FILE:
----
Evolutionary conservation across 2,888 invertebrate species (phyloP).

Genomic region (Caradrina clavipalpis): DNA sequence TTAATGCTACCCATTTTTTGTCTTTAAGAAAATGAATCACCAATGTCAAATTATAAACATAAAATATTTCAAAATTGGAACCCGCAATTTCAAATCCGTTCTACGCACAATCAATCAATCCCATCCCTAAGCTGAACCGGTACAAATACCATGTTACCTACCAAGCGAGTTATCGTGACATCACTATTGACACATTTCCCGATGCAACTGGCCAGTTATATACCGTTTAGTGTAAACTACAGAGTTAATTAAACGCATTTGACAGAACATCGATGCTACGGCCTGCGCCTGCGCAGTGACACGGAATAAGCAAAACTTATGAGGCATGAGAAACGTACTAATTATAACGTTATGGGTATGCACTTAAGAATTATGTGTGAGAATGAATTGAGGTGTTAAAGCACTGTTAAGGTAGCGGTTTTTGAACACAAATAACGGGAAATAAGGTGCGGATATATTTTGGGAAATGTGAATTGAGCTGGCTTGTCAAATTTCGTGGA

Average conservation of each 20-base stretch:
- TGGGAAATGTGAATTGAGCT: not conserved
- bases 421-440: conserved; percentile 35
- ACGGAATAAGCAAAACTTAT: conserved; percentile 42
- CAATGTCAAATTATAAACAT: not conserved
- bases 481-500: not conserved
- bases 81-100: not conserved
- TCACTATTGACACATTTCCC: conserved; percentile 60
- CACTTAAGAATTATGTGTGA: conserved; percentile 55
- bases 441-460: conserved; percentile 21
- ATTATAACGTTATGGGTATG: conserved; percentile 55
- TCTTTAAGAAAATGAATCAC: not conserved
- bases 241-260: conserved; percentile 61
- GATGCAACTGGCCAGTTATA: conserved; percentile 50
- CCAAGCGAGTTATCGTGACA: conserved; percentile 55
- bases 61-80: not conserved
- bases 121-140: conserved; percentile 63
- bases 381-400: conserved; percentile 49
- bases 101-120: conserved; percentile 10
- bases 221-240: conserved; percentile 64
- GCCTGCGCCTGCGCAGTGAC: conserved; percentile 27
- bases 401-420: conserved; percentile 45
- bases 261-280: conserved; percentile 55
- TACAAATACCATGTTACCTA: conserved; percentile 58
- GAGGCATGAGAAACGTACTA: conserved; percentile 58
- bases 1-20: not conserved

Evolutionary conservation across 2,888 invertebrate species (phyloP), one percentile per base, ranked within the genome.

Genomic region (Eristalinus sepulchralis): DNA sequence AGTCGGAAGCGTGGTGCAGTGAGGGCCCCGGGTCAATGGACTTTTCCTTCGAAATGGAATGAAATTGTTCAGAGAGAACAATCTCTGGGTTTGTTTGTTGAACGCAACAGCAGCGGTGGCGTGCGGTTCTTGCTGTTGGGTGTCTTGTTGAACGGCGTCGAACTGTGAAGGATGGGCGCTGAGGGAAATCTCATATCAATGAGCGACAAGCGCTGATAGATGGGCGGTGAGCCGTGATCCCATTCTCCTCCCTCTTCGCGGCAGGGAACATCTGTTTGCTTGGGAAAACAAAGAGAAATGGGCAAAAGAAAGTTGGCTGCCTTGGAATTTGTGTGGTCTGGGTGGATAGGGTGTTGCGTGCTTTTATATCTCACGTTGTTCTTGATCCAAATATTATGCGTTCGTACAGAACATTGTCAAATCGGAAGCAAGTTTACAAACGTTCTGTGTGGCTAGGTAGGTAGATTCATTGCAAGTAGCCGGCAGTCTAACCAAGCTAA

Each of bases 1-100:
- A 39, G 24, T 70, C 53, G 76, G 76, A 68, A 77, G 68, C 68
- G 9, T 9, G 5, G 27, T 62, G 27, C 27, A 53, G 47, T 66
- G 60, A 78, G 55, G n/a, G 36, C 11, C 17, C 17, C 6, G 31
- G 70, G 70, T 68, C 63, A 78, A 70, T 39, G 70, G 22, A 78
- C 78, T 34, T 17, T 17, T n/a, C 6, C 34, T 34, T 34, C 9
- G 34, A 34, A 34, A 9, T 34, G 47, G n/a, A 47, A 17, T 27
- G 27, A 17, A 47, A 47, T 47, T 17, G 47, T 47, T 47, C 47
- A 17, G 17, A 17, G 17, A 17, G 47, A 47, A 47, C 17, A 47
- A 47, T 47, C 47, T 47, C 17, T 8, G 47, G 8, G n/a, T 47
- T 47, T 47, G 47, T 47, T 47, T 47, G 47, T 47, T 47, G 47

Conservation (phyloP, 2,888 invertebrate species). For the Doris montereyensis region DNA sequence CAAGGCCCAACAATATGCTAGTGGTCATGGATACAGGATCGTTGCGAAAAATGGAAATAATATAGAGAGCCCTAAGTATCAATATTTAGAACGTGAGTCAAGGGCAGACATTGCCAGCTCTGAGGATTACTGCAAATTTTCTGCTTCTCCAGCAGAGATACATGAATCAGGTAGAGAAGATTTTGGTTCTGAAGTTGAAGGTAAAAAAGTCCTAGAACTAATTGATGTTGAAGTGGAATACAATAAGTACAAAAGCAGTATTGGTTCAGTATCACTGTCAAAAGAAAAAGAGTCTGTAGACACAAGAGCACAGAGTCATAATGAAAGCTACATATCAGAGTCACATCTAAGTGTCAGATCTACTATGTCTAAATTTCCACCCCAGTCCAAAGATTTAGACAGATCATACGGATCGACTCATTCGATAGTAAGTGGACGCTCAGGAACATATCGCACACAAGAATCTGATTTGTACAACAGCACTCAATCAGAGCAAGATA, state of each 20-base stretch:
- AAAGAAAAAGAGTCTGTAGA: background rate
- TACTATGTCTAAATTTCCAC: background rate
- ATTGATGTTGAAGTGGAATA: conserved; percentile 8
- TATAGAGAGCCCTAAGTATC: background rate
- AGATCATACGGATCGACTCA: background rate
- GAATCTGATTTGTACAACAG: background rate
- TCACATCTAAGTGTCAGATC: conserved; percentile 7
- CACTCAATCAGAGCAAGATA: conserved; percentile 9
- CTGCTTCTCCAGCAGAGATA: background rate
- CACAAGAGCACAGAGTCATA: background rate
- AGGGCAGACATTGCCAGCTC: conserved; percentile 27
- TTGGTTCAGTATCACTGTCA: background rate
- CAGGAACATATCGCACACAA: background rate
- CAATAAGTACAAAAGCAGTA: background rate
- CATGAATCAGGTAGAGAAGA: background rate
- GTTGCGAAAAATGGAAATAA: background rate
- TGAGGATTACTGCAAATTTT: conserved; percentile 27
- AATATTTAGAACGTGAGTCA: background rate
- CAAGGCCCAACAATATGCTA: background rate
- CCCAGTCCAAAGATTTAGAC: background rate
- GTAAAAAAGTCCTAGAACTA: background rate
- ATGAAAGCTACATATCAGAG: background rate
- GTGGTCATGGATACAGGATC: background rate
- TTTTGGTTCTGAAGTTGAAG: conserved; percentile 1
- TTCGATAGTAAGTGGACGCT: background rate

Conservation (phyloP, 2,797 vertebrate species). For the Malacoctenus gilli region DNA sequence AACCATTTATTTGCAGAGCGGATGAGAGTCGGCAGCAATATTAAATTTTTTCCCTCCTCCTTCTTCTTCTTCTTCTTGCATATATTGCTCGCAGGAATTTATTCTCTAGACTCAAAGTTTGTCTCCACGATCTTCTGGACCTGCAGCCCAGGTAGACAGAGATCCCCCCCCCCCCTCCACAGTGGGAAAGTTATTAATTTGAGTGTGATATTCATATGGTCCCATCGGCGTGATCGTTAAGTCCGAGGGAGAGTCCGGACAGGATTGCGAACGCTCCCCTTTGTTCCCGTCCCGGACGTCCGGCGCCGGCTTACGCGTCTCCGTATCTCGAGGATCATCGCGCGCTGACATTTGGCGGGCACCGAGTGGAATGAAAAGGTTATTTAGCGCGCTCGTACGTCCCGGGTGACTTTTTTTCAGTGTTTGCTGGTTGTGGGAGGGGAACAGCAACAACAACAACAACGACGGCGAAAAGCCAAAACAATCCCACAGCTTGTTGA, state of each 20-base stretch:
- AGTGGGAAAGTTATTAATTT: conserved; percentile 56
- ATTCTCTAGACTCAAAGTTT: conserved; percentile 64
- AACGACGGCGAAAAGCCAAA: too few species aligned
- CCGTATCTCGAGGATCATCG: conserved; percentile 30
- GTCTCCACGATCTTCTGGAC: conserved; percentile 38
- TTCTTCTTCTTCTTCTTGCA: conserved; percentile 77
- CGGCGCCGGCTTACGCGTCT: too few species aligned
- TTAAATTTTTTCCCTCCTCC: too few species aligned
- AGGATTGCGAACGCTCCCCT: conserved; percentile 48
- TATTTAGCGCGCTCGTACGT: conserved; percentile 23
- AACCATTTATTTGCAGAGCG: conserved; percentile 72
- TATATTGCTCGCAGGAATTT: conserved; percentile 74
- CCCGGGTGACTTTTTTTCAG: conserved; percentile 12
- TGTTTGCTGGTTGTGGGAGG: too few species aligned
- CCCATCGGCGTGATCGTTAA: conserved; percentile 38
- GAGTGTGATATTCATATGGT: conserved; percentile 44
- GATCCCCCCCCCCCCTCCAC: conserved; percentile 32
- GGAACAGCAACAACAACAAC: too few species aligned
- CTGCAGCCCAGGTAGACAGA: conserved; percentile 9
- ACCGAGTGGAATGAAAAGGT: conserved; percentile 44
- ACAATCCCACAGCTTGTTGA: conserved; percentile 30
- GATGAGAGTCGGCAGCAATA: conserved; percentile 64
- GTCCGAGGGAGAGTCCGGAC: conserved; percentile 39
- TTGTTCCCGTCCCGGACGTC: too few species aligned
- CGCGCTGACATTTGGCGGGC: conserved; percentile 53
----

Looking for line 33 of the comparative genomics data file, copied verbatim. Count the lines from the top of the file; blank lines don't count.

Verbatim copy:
- G 9, T 9, G 5, G 27, T 62, G 27, C 27, A 53, G 47, T 66